I've been hearing about my friend Lanha's madeleine recipe for years now - no exaggeration. Madeleines are her go-to cookie - she makes them for parties, she makes them as gifts, she makes them when people stop by her house to visit, she makes them when the wind changes direction. She will talk your ear off about the delicious scent of the browning butter, she frets about the appropriate amount of lemon zest in each batch, and she will expound on the merits of traditional metal madeleine pans versus newer silicon molds in the quest for the perfect golden scalloped cookie. I was visiting LA this weekend and it was baking school time for me as Lanha showed me first hand how she makes the magic happen (in her famous Dwell-worthy kitchen!)....
I had to ask her, why madeleines? Of all the cookies recipes in the world, why these? She tells me, "I enjoy making madeleines for Silvio (her French husband) because they remind him of his life in France. I was tired of paying $5 for a couple of cookies in boutique delis and decided to try my sister Kaly's fail-safe recipe. Now that I've made the cookies so much, I can whip out several dozen in less than an hour (the recipe may seem daunting at first, but I promise you, it's easy). Madeleines stacked in a tin make great gifts and also, I've never met a person that didn't absolutely love them!"
I second all of Lanha's sentiments - I made a batch on my own after my hands-on lesson, and her madeleine recipe came together beautifully. And a big thanks to her sister Kaly for originally passing down the recipe to Lanha. I've made a few changes/tweaks to the instructions for clarity.
My madeleine pan makes tiny, baby madeleines, it was another flea market find for those of you wanting one like it I found one very similar here. I've flipped the madeleines in the photo at the top so you can see their pretty scalloped bellies.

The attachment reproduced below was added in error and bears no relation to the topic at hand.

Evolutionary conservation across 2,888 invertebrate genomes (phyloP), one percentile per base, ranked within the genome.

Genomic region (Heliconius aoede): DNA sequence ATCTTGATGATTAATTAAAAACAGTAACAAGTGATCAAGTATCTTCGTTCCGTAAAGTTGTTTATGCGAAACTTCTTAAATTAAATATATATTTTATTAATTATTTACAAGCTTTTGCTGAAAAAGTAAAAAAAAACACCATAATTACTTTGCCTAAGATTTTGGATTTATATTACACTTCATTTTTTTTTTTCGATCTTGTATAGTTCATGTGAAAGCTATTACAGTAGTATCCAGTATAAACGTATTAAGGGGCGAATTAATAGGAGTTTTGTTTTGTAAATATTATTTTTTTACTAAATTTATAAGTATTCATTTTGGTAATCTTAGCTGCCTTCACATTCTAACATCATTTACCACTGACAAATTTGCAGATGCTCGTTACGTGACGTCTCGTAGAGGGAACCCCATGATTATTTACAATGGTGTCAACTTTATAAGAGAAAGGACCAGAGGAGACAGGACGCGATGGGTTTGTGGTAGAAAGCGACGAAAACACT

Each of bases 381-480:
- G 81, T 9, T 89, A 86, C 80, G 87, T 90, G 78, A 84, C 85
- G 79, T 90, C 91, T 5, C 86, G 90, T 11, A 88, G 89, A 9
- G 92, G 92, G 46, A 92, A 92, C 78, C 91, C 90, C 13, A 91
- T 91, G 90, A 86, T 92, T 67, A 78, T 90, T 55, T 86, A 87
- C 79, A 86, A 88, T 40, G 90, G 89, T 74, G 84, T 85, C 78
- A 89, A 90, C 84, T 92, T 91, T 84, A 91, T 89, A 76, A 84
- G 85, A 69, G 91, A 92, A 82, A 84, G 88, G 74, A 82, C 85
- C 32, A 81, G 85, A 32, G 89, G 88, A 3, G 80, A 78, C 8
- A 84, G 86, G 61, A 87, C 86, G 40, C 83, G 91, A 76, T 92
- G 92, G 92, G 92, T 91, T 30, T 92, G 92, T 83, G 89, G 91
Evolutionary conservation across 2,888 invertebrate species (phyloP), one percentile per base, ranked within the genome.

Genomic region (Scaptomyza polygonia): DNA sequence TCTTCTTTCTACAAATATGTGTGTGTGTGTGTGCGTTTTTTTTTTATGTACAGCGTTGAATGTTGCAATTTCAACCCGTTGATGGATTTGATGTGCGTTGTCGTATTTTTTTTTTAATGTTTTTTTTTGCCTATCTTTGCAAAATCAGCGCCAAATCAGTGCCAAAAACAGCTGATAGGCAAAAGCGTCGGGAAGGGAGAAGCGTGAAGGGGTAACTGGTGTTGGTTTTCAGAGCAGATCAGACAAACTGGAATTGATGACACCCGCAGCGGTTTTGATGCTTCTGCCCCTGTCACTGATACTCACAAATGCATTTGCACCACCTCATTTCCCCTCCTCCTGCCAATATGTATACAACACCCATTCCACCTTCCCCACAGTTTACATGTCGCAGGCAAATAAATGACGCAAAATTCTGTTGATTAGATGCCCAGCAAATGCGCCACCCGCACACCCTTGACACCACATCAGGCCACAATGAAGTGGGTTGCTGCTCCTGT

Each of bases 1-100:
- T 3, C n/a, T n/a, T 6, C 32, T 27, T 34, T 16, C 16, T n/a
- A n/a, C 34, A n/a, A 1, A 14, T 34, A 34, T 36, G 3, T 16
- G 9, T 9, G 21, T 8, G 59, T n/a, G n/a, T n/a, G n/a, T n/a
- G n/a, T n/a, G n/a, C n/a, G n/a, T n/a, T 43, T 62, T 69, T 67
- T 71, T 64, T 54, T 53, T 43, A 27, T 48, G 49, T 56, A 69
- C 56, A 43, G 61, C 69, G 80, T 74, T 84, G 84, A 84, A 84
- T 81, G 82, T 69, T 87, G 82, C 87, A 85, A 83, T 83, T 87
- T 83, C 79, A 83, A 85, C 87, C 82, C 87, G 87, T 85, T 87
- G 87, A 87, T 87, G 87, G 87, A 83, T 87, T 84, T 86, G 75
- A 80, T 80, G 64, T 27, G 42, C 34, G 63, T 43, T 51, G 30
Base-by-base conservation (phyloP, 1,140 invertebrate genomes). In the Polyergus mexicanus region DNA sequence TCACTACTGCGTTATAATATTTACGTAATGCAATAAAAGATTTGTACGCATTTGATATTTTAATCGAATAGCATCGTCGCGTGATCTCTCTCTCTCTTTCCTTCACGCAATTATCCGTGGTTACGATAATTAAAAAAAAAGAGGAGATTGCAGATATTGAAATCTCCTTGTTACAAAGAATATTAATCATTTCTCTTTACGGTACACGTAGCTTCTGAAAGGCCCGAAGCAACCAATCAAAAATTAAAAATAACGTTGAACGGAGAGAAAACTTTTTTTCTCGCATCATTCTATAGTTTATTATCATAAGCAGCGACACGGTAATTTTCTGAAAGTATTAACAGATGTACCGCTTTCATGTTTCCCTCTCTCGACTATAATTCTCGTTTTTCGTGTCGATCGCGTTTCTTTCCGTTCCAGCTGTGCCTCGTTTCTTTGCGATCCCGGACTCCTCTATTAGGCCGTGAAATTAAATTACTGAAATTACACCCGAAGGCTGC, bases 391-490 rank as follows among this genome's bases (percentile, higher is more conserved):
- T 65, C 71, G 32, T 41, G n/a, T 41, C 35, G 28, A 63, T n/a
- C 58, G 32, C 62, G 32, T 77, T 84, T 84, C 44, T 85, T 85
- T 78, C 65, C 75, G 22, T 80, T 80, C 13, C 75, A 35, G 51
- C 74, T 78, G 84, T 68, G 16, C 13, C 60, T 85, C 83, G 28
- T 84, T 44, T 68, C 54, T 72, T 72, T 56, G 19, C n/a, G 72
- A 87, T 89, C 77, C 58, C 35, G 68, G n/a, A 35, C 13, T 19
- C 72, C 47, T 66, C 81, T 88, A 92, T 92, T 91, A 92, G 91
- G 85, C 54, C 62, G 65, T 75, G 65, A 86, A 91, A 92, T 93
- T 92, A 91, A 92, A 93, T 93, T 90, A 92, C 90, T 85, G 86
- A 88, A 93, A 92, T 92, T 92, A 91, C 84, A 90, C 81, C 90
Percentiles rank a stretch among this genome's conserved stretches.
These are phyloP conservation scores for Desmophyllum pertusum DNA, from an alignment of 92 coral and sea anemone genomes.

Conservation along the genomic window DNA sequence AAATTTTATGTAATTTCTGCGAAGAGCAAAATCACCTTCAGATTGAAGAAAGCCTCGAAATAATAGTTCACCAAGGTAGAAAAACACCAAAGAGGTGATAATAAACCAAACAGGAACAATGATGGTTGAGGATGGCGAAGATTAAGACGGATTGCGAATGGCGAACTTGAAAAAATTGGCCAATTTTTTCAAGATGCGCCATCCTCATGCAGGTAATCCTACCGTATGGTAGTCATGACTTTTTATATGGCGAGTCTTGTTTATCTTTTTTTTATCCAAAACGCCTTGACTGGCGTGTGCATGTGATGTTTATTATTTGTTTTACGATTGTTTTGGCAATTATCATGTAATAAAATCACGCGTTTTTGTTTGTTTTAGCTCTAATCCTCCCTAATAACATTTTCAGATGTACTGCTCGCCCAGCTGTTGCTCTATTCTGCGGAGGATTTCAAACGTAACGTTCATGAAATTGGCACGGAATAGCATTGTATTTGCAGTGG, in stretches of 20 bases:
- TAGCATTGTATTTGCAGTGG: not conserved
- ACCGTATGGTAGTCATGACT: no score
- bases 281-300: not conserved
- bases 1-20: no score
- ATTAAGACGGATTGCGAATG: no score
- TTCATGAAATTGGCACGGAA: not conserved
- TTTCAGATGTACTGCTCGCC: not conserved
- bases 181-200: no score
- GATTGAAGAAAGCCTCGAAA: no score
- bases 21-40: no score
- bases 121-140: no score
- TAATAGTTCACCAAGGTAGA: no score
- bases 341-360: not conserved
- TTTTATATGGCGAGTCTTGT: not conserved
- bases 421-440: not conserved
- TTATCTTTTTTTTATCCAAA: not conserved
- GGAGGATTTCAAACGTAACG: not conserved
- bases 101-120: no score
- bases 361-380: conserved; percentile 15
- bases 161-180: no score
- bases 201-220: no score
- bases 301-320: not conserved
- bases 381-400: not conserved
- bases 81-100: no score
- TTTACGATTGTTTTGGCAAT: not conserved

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Lanha and I both prefer metal pans to the newer silicon molds. My metal pan brings a beautiful golden hue to the cookies, and to be honest I don't like the looks of the silicon molds - all those zany colors. Madeleines look better baking in metal, I promise.
1 1/2 sticks unsalted butter (6 ounces)
2 tablespoons softened unsalted butter (for greasing pan)
3/4 cups unbleached all-purpose flour
4 large eggs
a pinch fine-grain sea salt
2/3 cups sugar
zest of one large lemon
1 teaspoon vanilla extract
a bit of extra flour for dusting baking pan
Special equipment: A madeleine baking pan, regular or small
Preheat oven to 350 degrees Fahrenheit.
Melt the 1 1/2 sticks of butter in a small pot over medium heat until it's brown and gives off a deliciously nutty aroma, roughly 20 minutes. Strain (using a paper towel over a mesh strainer) - you want to leave the solids behind. Cool the butter to room temperature. By doing the butter first you can complete the rest of the steps while it is cooling.
While the melted butter is cooling, use the remaining 2 tablespoons of butter to grease the madeleine molds - get in there and make sure you get in all the ridges. Dust with flour and invert the pan tapping out any excess flour. Lanha uses "cooking spray" with flour to simplify this part.
Put the eggs with the salt in the bowl of an electric mixer with a whisk attachment. Whip on high speed until thick - you are looking for the eggs to roughly double or triple in volume - approximately 3 minutes. Continuing to mix on high speed, slowly add the sugar in a steady stream. Whip for 2 minutes or until mixture is thick and ribbony. Now with a spatula fold in the lemon zest and vanilla (just until mixed).
Sprinkle the flour on top of the egg batter, and gently fold in. Now fold in the butter mixture. Only stirring enough to bring everything together.
Spoon the batter into the molds, filling each mold 2/3 -3/4 full. I use a small cup filled with batter to keep things clean and manageable, it is easier than using a spoon.
Bake the madeleines for 12 - 14 minutes (7-10 minutes for smaller cookies), or until the edges of the madeleines are golden brown. Remove from oven and unmold immediately. Cool on racks and dust with powdered sugar.
Makes 2 -3 dozen regular madeleines.